Instead, just as an example, I would propose the entire body of "Leeroy's popularity rise" be replaced with:
Leeroy was given a substantial boost in notoriety by the publication of an article in the August 2005 issue of PC Gamer UK by author Craig Pearson, entitled "The Ballad of Leeroy Jenkins". The original video was arguably designed as a negative commentary on the kind of "nerd-guilds" that meticulously and statistically plan out raids like the way Leeroy's guild was doing. Leeroy is in fact seen as the hero of the piece, acting against the geekiness of his guild. The plans discussed by the group in the video are clearly flawed in design, often being detrimental and even being partially impossible to perform as planned. Much of the humor in the design and later execution of these plans relies on knowledge apparently designed to be detected only by those familiar with this late part of the game. Because of this, many people introduced to the video without this knowledge of the game errorneously view Leeroy and his actions as the reason for the downfall of the group. Regardless of how specific the target audience may originally have been, the video has been appreciated by people who view Leeroy's action as unpredicted by other group members.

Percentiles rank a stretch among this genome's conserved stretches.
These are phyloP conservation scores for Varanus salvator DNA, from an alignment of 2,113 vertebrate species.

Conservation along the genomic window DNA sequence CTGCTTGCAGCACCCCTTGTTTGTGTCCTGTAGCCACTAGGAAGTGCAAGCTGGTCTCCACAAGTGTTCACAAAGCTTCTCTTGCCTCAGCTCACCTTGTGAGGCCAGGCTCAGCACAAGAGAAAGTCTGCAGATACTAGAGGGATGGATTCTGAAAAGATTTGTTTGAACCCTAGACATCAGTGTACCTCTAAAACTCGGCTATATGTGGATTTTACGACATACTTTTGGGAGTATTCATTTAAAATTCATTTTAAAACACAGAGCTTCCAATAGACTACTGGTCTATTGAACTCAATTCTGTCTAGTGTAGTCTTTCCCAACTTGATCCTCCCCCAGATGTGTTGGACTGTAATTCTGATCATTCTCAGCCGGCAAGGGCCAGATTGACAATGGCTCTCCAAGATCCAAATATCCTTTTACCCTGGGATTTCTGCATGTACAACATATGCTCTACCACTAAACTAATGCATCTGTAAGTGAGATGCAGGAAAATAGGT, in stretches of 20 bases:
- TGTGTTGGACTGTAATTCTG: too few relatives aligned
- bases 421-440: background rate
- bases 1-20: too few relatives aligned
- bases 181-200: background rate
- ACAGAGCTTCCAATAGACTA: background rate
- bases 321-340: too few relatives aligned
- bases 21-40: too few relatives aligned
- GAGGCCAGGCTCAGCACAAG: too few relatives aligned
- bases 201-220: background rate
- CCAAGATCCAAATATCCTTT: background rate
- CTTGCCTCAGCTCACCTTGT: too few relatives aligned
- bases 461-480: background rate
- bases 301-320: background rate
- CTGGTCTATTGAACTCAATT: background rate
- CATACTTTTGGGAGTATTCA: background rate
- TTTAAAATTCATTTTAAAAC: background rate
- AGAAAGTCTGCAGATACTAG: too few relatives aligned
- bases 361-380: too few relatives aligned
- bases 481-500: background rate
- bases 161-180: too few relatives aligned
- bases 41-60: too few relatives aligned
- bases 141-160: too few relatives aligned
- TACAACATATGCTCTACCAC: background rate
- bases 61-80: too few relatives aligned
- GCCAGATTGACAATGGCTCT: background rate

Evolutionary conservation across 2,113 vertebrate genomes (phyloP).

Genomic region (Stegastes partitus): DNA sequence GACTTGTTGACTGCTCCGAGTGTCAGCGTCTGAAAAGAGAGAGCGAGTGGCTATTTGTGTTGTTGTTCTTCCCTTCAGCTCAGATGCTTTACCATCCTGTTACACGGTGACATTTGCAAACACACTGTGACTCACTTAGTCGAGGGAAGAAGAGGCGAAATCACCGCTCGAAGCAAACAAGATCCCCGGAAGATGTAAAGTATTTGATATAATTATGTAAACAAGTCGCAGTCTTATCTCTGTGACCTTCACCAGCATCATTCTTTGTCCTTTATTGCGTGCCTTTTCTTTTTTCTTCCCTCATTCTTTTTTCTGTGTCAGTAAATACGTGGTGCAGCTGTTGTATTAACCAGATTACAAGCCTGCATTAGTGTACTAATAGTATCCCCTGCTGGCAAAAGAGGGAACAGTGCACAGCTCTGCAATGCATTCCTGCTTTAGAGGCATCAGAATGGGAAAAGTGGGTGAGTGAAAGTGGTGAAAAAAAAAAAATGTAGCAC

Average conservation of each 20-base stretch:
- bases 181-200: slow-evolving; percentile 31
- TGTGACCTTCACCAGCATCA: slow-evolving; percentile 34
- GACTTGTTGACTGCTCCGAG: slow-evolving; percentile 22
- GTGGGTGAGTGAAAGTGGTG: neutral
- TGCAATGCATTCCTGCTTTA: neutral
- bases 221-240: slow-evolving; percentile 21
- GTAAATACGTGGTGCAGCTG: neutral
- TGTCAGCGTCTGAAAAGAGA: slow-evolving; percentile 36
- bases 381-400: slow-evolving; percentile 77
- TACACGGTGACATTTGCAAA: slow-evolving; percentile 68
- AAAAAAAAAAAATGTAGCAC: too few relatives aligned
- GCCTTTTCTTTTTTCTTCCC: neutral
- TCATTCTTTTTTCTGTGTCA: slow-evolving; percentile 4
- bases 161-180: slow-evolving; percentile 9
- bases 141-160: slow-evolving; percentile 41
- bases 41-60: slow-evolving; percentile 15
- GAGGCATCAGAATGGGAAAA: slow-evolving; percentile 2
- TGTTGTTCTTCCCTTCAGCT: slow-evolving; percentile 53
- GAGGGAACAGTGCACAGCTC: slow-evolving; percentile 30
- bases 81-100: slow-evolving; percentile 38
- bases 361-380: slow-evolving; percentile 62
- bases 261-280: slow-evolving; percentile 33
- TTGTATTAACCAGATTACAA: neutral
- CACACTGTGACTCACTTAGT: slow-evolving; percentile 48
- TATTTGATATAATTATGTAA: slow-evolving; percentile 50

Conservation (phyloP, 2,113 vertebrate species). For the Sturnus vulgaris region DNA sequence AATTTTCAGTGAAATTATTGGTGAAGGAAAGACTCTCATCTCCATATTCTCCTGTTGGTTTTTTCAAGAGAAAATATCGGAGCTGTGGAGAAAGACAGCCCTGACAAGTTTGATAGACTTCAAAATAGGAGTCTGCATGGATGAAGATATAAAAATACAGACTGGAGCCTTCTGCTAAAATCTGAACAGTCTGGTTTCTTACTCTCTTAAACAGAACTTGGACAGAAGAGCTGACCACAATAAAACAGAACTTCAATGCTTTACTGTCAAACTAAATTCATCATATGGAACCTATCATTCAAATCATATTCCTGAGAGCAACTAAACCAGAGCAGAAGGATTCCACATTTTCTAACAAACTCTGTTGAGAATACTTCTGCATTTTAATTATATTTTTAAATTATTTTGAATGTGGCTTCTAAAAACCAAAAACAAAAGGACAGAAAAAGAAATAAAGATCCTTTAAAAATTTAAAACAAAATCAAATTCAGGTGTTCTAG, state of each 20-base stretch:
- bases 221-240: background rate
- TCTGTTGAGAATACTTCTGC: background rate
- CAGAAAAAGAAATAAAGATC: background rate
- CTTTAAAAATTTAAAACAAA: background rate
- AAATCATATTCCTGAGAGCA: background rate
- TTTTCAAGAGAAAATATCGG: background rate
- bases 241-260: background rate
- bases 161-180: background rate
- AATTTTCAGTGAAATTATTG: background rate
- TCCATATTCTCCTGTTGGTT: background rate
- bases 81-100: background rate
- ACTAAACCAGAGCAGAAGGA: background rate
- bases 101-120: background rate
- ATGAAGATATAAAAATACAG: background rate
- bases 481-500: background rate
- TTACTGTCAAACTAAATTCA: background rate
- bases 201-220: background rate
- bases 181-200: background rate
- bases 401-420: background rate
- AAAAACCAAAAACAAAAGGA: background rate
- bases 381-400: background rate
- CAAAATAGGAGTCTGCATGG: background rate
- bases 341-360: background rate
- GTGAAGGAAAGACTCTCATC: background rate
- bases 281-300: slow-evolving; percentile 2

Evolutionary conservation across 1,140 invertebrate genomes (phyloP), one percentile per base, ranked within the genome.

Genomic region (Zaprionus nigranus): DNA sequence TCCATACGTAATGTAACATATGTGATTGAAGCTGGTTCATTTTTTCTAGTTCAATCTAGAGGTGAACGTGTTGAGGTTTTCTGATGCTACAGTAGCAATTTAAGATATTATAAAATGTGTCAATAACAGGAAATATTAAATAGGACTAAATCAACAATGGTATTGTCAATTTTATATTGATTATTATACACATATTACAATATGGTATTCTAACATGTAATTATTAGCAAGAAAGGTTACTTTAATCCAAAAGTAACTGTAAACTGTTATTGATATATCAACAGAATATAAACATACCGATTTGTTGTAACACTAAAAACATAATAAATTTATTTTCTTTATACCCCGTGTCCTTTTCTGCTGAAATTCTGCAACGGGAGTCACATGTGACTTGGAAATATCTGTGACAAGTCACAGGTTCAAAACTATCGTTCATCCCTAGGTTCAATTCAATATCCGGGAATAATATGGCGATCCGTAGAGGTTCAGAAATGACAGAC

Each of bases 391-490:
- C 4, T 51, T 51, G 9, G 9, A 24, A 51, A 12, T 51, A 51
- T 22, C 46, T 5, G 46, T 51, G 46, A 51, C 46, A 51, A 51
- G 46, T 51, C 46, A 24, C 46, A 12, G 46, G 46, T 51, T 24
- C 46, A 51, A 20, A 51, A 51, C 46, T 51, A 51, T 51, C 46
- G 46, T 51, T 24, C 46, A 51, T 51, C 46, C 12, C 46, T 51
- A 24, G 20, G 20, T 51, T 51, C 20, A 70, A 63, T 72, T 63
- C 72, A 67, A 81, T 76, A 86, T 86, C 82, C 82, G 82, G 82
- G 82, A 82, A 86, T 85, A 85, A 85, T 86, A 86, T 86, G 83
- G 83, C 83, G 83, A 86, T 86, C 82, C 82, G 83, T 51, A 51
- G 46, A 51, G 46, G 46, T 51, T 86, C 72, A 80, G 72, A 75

(and then perhaps commentary about the "to leeroy" verbage as is currently documented on the Wikipedia page).
The removal of words like "claims", "allegation", "theory" and the phrase "Giving further credence to this assessment" just seems to be less weakening in nature.